As Congress debates President Obama's health care legislation, a report urging the delivery of preventive health care to young woman is gaining support.
The report was written by officials at the Jacobs Institute of Women's Health of The George Washington University School of Public Health.
It argues that delivering care to women with chronic illnesses costs the U.S. billions of dollars and affects countless lives, and urges lawmakers to give women "the preventive and primary care they need, especially during their reproductive years."
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Now, the report's authors say, health care dollars involve treating several chronic conditions. The most costly is cardiovascular disease, which affects 43 million U.S. women from childhood through old age and imposes costs estimated at $162 billion dollars in 2009.
Depression, osteoporosis and diabetes are conditions that affect many women and the cost for these illnesses is high as well: $20 billion for depression, $14 billion for osteoporosis and $58 billion for diabetes. Breast cancer medical costs are estimated to be over $9 billion this year.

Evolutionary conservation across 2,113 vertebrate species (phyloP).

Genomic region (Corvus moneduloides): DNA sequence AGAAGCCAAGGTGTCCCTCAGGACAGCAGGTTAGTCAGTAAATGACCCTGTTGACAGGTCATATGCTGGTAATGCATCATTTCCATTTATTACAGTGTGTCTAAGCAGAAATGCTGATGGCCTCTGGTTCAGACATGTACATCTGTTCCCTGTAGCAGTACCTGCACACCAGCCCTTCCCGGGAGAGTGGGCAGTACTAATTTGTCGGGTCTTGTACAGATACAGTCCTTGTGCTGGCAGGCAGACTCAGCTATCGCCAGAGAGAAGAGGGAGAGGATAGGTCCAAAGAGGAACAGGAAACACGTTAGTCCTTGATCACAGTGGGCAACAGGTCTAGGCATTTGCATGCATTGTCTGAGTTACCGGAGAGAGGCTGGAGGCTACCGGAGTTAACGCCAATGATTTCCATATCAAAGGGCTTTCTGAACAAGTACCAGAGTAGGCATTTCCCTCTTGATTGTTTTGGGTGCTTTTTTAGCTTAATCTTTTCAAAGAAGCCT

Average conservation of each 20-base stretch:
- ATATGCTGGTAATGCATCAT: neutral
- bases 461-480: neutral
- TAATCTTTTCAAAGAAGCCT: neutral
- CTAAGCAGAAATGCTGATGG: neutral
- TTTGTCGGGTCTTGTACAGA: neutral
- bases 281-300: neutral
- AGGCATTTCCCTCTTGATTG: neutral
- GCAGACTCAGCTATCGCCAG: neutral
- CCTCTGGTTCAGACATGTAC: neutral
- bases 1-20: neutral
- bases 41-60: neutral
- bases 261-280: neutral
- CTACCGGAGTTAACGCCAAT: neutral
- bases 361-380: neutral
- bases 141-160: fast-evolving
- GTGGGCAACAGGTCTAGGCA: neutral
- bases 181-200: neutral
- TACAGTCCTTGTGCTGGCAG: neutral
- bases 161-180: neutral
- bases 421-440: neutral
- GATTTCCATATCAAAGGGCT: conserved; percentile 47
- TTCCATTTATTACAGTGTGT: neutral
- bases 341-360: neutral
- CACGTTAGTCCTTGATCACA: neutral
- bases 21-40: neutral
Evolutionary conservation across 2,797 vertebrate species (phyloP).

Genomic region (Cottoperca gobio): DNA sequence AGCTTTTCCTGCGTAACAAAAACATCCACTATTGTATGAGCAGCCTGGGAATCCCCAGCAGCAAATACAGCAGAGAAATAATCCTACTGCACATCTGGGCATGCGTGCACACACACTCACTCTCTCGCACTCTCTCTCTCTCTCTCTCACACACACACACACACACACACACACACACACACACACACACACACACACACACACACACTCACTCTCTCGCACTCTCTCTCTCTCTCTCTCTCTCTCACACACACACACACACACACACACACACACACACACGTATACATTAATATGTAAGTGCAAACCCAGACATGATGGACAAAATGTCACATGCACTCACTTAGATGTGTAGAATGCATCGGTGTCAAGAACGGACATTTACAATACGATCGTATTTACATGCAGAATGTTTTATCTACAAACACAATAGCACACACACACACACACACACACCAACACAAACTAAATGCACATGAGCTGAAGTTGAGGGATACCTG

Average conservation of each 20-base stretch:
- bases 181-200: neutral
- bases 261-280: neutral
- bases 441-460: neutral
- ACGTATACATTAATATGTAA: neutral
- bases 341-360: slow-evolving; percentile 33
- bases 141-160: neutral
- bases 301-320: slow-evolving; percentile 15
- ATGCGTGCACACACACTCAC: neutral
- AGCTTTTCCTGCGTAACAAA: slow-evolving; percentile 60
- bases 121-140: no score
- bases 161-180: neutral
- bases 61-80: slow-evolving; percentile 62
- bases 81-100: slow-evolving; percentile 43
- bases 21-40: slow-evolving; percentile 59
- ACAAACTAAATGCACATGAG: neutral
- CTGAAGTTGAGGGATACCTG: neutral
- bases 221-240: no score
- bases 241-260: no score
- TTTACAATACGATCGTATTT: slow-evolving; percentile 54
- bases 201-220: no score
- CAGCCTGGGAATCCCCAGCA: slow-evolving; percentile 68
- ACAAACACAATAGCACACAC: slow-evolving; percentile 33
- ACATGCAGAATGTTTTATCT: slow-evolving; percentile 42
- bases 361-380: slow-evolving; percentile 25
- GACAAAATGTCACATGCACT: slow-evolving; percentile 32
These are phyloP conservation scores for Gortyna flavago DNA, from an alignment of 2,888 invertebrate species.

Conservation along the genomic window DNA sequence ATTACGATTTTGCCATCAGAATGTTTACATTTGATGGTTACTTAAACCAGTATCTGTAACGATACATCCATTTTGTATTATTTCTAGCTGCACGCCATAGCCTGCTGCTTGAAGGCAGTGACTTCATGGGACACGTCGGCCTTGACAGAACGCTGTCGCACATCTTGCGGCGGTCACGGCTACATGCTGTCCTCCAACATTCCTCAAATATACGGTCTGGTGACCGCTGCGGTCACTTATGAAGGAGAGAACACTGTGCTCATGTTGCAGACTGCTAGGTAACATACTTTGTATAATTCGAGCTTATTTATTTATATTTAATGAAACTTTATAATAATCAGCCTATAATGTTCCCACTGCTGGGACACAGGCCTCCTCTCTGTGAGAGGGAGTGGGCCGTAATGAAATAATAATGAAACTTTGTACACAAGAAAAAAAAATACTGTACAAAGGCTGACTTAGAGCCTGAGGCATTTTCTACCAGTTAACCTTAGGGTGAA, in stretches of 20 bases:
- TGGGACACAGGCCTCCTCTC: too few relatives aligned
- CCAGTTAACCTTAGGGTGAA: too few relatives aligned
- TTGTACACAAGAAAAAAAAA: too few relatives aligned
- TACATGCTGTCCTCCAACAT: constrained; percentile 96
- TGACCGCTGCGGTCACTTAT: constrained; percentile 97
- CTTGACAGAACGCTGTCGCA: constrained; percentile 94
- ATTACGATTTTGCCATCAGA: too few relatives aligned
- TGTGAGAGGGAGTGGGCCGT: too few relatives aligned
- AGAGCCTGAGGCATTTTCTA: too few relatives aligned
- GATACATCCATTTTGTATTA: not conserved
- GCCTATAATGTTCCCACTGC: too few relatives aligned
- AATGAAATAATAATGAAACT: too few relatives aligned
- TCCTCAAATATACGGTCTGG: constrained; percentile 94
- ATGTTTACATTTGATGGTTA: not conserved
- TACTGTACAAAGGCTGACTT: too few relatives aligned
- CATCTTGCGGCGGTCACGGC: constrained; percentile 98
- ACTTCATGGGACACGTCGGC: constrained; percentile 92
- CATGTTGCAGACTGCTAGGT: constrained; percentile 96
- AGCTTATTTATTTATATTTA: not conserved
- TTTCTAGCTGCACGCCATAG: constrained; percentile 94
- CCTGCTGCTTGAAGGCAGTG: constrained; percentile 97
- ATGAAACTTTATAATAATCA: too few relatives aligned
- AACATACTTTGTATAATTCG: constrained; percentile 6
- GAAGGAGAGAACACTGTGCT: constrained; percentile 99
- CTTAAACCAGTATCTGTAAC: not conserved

"High quality health care, including prevention, during the reproductive years can improve woman's health across the lifespan and reduce the burden of disease later in life," says study lead author Susan F. Wood, Research Professor at the GW School of Public Health. "With the cost of chronic illness in women so high, we can no longer afford a patchwork of care that is loosely pieced together," she says.
Supporting the reports mandate, Senator Barbara A. Mikulski (D-MD) says, "When I came to Congress, woman's health care wasn't a national priority. I fought to change this. As more women Senators joined me over the years, we have been able to make a real difference."
She adds, "As Congress moves forward with health care reform, know that you can count on me to make sure no woman is left behind when it comes to her health. This means equal, affordable and quality care."
As Senator Tom Harkin (D-IA), puts it, "This study reinforces the old saying that an ounce of prevention is worth a pound of cure."
Source: The Jacobs Institute of Women's Health of The George Washington University School of Public Health.